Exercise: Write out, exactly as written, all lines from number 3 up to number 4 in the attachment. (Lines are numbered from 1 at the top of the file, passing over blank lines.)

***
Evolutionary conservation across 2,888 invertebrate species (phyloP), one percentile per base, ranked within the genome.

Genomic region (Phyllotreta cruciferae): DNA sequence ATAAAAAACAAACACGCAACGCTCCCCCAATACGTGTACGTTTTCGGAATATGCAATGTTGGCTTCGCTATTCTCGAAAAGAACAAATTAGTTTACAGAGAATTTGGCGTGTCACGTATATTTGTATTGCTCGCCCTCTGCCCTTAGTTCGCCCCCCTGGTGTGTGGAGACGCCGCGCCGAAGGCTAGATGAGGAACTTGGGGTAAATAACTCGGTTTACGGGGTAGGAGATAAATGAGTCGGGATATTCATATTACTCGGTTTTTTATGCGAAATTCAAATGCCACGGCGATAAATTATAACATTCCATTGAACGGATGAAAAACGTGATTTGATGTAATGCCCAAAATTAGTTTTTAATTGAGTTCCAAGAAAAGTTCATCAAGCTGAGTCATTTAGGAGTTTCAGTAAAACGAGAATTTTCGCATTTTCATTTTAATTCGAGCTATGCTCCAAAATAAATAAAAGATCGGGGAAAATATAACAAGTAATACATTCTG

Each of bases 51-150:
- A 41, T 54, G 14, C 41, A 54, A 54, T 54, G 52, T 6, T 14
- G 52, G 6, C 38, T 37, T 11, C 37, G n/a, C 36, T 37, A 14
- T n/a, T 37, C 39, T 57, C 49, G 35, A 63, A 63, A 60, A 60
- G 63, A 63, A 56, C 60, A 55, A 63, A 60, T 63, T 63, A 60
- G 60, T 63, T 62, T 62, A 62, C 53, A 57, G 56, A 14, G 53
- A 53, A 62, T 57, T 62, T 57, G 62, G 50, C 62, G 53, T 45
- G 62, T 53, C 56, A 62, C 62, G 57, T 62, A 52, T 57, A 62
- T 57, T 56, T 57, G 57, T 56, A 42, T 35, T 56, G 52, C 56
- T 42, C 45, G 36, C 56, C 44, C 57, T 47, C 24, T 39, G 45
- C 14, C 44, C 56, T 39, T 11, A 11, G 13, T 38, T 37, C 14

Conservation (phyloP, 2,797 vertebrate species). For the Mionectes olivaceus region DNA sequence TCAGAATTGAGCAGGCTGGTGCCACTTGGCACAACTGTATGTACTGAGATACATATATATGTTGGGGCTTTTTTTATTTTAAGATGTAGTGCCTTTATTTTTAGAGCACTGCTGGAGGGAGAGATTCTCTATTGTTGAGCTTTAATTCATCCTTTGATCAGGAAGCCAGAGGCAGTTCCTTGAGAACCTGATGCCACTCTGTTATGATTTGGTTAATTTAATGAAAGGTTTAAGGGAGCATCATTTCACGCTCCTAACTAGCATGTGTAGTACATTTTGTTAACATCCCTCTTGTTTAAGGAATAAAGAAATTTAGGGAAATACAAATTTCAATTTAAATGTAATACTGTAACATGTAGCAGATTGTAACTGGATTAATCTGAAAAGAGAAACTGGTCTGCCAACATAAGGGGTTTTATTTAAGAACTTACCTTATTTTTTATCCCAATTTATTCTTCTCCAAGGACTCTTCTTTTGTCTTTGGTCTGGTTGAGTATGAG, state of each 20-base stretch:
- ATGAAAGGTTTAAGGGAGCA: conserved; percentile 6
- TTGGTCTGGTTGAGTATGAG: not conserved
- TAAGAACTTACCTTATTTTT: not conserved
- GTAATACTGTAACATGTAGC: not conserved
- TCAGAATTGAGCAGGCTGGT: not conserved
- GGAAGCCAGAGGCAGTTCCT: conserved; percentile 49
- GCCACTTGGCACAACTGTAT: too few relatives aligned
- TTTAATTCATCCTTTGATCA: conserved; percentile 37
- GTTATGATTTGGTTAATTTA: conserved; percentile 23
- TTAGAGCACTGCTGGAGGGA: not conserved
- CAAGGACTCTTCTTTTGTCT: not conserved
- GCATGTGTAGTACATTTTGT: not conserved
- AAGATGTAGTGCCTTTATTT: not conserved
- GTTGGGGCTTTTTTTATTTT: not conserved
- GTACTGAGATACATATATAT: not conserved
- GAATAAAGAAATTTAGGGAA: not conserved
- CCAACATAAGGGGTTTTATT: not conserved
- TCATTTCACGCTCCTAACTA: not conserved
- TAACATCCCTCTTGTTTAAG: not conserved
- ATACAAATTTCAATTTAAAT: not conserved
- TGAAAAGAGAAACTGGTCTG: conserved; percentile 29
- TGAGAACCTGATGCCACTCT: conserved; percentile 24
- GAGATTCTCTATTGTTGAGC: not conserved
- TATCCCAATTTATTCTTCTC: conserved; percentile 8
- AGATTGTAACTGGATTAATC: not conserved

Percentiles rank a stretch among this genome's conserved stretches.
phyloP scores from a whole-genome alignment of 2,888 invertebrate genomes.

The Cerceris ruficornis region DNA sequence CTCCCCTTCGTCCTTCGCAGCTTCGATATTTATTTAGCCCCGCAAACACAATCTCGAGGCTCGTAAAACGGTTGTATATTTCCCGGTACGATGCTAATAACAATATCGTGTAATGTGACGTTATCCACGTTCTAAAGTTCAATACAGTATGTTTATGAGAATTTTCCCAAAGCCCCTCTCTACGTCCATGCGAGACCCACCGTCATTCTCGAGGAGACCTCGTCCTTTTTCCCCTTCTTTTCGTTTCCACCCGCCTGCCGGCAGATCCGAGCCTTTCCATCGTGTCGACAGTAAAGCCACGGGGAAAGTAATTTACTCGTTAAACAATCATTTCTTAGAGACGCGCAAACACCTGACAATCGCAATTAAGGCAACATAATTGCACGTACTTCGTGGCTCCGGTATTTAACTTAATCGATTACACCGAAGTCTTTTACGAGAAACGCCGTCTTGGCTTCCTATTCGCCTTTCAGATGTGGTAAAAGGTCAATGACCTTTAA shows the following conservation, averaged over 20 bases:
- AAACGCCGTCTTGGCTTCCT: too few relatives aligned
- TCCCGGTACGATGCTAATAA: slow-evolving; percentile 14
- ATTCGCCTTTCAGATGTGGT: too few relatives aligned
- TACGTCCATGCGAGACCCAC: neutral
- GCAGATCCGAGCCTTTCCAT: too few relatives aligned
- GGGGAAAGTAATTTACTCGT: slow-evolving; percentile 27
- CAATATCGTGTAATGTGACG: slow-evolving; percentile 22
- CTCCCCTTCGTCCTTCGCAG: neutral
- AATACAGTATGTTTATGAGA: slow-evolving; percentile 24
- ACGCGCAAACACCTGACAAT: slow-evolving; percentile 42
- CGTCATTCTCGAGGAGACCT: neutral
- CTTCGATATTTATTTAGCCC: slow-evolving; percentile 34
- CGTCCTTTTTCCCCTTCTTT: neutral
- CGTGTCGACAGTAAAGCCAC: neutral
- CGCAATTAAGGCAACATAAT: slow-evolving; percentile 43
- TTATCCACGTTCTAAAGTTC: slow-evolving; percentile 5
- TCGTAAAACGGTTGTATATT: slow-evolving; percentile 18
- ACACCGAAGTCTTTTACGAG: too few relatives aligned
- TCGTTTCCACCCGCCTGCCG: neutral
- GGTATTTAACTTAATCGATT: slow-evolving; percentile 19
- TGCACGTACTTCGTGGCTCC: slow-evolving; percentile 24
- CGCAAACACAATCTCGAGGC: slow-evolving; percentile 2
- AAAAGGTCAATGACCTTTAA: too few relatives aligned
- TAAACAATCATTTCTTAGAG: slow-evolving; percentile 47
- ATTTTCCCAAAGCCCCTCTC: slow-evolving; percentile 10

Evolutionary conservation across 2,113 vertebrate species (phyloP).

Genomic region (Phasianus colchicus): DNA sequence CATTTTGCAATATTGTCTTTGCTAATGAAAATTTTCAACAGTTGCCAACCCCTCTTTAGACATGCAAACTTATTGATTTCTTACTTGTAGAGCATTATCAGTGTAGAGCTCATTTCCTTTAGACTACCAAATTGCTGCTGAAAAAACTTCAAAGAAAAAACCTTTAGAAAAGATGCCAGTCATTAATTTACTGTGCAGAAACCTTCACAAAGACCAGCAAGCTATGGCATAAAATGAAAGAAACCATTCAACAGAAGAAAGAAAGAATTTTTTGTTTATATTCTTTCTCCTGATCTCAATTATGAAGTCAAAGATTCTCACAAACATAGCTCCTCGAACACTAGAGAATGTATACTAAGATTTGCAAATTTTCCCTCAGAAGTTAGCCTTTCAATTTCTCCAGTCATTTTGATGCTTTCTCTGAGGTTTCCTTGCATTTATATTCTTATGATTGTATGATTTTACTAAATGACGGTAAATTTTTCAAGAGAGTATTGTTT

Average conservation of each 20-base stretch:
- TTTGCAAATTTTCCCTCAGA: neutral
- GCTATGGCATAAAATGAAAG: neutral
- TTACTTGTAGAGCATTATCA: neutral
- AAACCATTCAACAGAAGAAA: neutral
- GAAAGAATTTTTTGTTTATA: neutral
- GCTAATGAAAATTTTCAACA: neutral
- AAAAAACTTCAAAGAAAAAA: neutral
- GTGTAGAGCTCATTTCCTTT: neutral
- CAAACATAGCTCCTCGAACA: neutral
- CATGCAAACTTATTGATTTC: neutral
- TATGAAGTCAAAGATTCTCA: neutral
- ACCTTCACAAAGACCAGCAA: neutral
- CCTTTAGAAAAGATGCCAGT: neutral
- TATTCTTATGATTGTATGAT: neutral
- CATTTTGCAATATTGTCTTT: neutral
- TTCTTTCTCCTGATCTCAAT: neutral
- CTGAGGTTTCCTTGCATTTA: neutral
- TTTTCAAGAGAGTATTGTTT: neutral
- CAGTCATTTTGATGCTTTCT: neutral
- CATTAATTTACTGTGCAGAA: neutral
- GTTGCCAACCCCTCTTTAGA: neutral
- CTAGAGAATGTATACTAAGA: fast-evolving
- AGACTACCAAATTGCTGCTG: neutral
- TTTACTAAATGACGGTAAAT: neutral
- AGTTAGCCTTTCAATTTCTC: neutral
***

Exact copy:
Each of bases 51-150:
- A 41, T 54, G 14, C 41, A 54, A 54, T 54, G 52, T 6, T 14